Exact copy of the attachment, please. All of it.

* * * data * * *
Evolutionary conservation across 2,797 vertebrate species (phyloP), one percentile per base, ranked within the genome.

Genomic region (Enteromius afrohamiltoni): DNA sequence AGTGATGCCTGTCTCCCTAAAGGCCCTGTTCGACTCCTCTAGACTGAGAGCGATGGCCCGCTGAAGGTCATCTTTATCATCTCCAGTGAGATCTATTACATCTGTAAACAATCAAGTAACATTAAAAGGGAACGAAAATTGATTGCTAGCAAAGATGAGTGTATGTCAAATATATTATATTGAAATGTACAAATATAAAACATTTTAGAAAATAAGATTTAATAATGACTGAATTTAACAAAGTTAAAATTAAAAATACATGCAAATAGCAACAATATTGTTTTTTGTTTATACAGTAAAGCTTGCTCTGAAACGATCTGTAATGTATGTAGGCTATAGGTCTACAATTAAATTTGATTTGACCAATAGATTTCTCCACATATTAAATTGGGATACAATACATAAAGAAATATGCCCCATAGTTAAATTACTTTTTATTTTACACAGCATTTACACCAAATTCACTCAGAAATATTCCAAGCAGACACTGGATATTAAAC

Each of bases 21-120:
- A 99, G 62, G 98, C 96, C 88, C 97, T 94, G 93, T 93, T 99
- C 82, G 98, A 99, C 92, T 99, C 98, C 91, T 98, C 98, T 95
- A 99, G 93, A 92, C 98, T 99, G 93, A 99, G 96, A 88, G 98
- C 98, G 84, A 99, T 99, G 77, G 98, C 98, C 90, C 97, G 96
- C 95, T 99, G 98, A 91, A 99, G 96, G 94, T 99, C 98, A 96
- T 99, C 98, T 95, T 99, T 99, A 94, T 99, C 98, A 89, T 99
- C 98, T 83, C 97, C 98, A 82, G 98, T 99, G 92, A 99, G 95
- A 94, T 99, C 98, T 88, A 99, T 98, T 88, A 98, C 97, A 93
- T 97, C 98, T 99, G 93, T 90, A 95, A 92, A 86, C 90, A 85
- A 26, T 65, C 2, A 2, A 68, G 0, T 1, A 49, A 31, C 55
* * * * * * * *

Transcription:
Evolutionary conservation across 2,797 vertebrate species (phyloP), one percentile per base, ranked within the genome.

Genomic region (Enteromius afrohamiltoni): DNA sequence AGTGATGCCTGTCTCCCTAAAGGCCCTGTTCGACTCCTCTAGACTGAGAGCGATGGCCCGCTGAAGGTCATCTTTATCATCTCCAGTGAGATCTATTACATCTGTAAACAATCAAGTAACATTAAAAGGGAACGAAAATTGATTGCTAGCAAAGATGAGTGTATGTCAAATATATTATATTGAAATGTACAAATATAAAACATTTTAGAAAATAAGATTTAATAATGACTGAATTTAACAAAGTTAAAATTAAAAATACATGCAAATAGCAACAATATTGTTTTTTGTTTATACAGTAAAGCTTGCTCTGAAACGATCTGTAATGTATGTAGGCTATAGGTCTACAATTAAATTTGATTTGACCAATAGATTTCTCCACATATTAAATTGGGATACAATACATAAAGAAATATGCCCCATAGTTAAATTACTTTTTATTTTACACAGCATTTACACCAAATTCACTCAGAAATATTCCAAGCAGACACTGGATATTAAAC

Each of bases 21-120:
- A 99, G 62, G 98, C 96, C 88, C 97, T 94, G 93, T 93, T 99
- C 82, G 98, A 99, C 92, T 99, C 98, C 91, T 98, C 98, T 95
- A 99, G 93, A 92, C 98, T 99, G 93, A 99, G 96, A 88, G 98
- C 98, G 84, A 99, T 99, G 77, G 98, C 98, C 90, C 97, G 96
- C 95, T 99, G 98, A 91, A 99, G 96, G 94, T 99, C 98, A 96
- T 99, C 98, T 95, T 99, T 99, A 94, T 99, C 98, A 89, T 99
- C 98, T 83, C 97, C 98, A 82, G 98, T 99, G 92, A 99, G 95
- A 94, T 99, C 98, T 88, A 99, T 98, T 88, A 98, C 97, A 93
- T 97, C 98, T 99, G 93, T 90, A 95, A 92, A 86, C 90, A 85
- A 26, T 65, C 2, A 2, A 68, G 0, T 1, A 49, A 31, C 55